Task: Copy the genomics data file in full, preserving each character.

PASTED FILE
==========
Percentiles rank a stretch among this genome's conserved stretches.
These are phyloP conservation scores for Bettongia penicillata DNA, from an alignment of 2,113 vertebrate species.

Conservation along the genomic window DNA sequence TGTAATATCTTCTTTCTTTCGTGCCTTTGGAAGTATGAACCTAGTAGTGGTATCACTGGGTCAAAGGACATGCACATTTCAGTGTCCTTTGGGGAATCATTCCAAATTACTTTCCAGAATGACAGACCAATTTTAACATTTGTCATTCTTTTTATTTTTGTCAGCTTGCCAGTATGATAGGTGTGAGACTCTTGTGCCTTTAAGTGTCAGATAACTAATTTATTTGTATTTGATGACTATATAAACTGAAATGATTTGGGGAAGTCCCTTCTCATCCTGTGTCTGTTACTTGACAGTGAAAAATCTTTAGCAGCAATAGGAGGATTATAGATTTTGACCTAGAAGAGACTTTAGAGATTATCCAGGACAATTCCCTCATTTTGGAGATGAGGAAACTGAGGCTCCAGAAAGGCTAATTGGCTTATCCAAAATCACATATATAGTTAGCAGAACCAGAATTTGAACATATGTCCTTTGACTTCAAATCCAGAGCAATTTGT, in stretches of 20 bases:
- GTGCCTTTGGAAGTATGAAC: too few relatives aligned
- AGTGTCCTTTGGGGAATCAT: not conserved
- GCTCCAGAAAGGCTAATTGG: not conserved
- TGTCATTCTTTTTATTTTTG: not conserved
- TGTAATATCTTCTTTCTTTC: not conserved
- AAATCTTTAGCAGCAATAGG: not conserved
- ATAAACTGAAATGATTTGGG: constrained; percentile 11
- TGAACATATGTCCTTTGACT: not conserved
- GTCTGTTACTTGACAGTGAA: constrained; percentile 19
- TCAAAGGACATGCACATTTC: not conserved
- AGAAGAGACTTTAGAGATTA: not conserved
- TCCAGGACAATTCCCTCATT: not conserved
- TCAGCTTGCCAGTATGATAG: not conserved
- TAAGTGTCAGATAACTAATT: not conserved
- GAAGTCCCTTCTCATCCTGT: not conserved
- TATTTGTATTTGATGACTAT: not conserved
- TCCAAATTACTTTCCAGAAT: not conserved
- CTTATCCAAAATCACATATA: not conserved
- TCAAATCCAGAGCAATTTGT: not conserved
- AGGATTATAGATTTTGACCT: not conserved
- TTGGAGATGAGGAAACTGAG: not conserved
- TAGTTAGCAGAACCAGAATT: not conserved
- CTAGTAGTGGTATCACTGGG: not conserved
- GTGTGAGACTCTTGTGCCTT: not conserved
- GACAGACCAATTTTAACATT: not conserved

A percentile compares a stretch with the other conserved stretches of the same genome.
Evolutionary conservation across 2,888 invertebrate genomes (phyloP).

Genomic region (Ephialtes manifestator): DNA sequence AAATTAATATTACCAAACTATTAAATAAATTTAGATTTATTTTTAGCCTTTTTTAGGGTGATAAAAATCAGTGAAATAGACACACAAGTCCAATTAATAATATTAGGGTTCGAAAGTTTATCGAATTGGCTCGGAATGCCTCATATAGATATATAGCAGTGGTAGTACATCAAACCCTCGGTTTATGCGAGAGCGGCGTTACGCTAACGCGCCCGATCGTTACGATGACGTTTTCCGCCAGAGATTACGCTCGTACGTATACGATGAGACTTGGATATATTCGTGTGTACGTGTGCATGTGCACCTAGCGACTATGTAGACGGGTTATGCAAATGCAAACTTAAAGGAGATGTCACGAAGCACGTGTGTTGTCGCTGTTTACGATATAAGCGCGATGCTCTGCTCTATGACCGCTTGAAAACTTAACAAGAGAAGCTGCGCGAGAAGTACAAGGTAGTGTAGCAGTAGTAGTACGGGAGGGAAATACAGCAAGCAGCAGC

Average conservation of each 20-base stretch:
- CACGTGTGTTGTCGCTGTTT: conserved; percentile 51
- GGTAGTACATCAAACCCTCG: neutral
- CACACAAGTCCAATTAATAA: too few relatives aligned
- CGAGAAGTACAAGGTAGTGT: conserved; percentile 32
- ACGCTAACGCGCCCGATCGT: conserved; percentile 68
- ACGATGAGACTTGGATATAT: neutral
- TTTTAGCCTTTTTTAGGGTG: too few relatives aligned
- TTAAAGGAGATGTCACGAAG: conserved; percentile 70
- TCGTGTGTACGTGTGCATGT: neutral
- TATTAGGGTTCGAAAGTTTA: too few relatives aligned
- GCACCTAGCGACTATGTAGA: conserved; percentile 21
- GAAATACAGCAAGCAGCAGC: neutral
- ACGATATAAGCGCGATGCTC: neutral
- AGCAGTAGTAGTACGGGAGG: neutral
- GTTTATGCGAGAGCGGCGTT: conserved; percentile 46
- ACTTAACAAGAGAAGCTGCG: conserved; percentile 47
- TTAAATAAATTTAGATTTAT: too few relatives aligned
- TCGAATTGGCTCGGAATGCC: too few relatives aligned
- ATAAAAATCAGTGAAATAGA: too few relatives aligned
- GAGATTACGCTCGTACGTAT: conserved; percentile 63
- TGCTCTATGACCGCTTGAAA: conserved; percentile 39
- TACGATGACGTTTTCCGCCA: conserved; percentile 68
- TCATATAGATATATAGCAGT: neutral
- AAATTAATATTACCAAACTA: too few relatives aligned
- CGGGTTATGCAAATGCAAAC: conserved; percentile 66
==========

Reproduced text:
Percentiles rank a stretch among this genome's conserved stretches.
These are phyloP conservation scores for Bettongia penicillata DNA, from an alignment of 2,113 vertebrate species.

Conservation along the genomic window DNA sequence TGTAATATCTTCTTTCTTTCGTGCCTTTGGAAGTATGAACCTAGTAGTGGTATCACTGGGTCAAAGGACATGCACATTTCAGTGTCCTTTGGGGAATCATTCCAAATTACTTTCCAGAATGACAGACCAATTTTAACATTTGTCATTCTTTTTATTTTTGTCAGCTTGCCAGTATGATAGGTGTGAGACTCTTGTGCCTTTAAGTGTCAGATAACTAATTTATTTGTATTTGATGACTATATAAACTGAAATGATTTGGGGAAGTCCCTTCTCATCCTGTGTCTGTTACTTGACAGTGAAAAATCTTTAGCAGCAATAGGAGGATTATAGATTTTGACCTAGAAGAGACTTTAGAGATTATCCAGGACAATTCCCTCATTTTGGAGATGAGGAAACTGAGGCTCCAGAAAGGCTAATTGGCTTATCCAAAATCACATATATAGTTAGCAGAACCAGAATTTGAACATATGTCCTTTGACTTCAAATCCAGAGCAATTTGT, in stretches of 20 bases:
- GTGCCTTTGGAAGTATGAAC: too few relatives aligned
- AGTGTCCTTTGGGGAATCAT: not conserved
- GCTCCAGAAAGGCTAATTGG: not conserved
- TGTCATTCTTTTTATTTTTG: not conserved
- TGTAATATCTTCTTTCTTTC: not conserved
- AAATCTTTAGCAGCAATAGG: not conserved
- ATAAACTGAAATGATTTGGG: constrained; percentile 11
- TGAACATATGTCCTTTGACT: not conserved
- GTCTGTTACTTGACAGTGAA: constrained; percentile 19
- TCAAAGGACATGCACATTTC: not conserved
- AGAAGAGACTTTAGAGATTA: not conserved
- TCCAGGACAATTCCCTCATT: not conserved
- TCAGCTTGCCAGTATGATAG: not conserved
- TAAGTGTCAGATAACTAATT: not conserved
- GAAGTCCCTTCTCATCCTGT: not conserved
- TATTTGTATTTGATGACTAT: not conserved
- TCCAAATTACTTTCCAGAAT: not conserved
- CTTATCCAAAATCACATATA: not conserved
- TCAAATCCAGAGCAATTTGT: not conserved
- AGGATTATAGATTTTGACCT: not conserved
- TTGGAGATGAGGAAACTGAG: not conserved
- TAGTTAGCAGAACCAGAATT: not conserved
- CTAGTAGTGGTATCACTGGG: not conserved
- GTGTGAGACTCTTGTGCCTT: not conserved
- GACAGACCAATTTTAACATT: not conserved

A percentile compares a stretch with the other conserved stretches of the same genome.
Evolutionary conservation across 2,888 invertebrate genomes (phyloP).

Genomic region (Ephialtes manifestator): DNA sequence AAATTAATATTACCAAACTATTAAATAAATTTAGATTTATTTTTAGCCTTTTTTAGGGTGATAAAAATCAGTGAAATAGACACACAAGTCCAATTAATAATATTAGGGTTCGAAAGTTTATCGAATTGGCTCGGAATGCCTCATATAGATATATAGCAGTGGTAGTACATCAAACCCTCGGTTTATGCGAGAGCGGCGTTACGCTAACGCGCCCGATCGTTACGATGACGTTTTCCGCCAGAGATTACGCTCGTACGTATACGATGAGACTTGGATATATTCGTGTGTACGTGTGCATGTGCACCTAGCGACTATGTAGACGGGTTATGCAAATGCAAACTTAAAGGAGATGTCACGAAGCACGTGTGTTGTCGCTGTTTACGATATAAGCGCGATGCTCTGCTCTATGACCGCTTGAAAACTTAACAAGAGAAGCTGCGCGAGAAGTACAAGGTAGTGTAGCAGTAGTAGTACGGGAGGGAAATACAGCAAGCAGCAGC

Average conservation of each 20-base stretch:
- CACGTGTGTTGTCGCTGTTT: conserved; percentile 51
- GGTAGTACATCAAACCCTCG: neutral
- CACACAAGTCCAATTAATAA: too few relatives aligned
- CGAGAAGTACAAGGTAGTGT: conserved; percentile 32
- ACGCTAACGCGCCCGATCGT: conserved; percentile 68
- ACGATGAGACTTGGATATAT: neutral
- TTTTAGCCTTTTTTAGGGTG: too few relatives aligned
- TTAAAGGAGATGTCACGAAG: conserved; percentile 70
- TCGTGTGTACGTGTGCATGT: neutral
- TATTAGGGTTCGAAAGTTTA: too few relatives aligned
- GCACCTAGCGACTATGTAGA: conserved; percentile 21
- GAAATACAGCAAGCAGCAGC: neutral
- ACGATATAAGCGCGATGCTC: neutral
- AGCAGTAGTAGTACGGGAGG: neutral
- GTTTATGCGAGAGCGGCGTT: conserved; percentile 46
- ACTTAACAAGAGAAGCTGCG: conserved; percentile 47
- TTAAATAAATTTAGATTTAT: too few relatives aligned
- TCGAATTGGCTCGGAATGCC: too few relatives aligned
- ATAAAAATCAGTGAAATAGA: too few relatives aligned
- GAGATTACGCTCGTACGTAT: conserved; percentile 63
- TGCTCTATGACCGCTTGAAA: conserved; percentile 39
- TACGATGACGTTTTCCGCCA: conserved; percentile 68
- TCATATAGATATATAGCAGT: neutral
- AAATTAATATTACCAAACTA: too few relatives aligned
- CGGGTTATGCAAATGCAAAC: conserved; percentile 66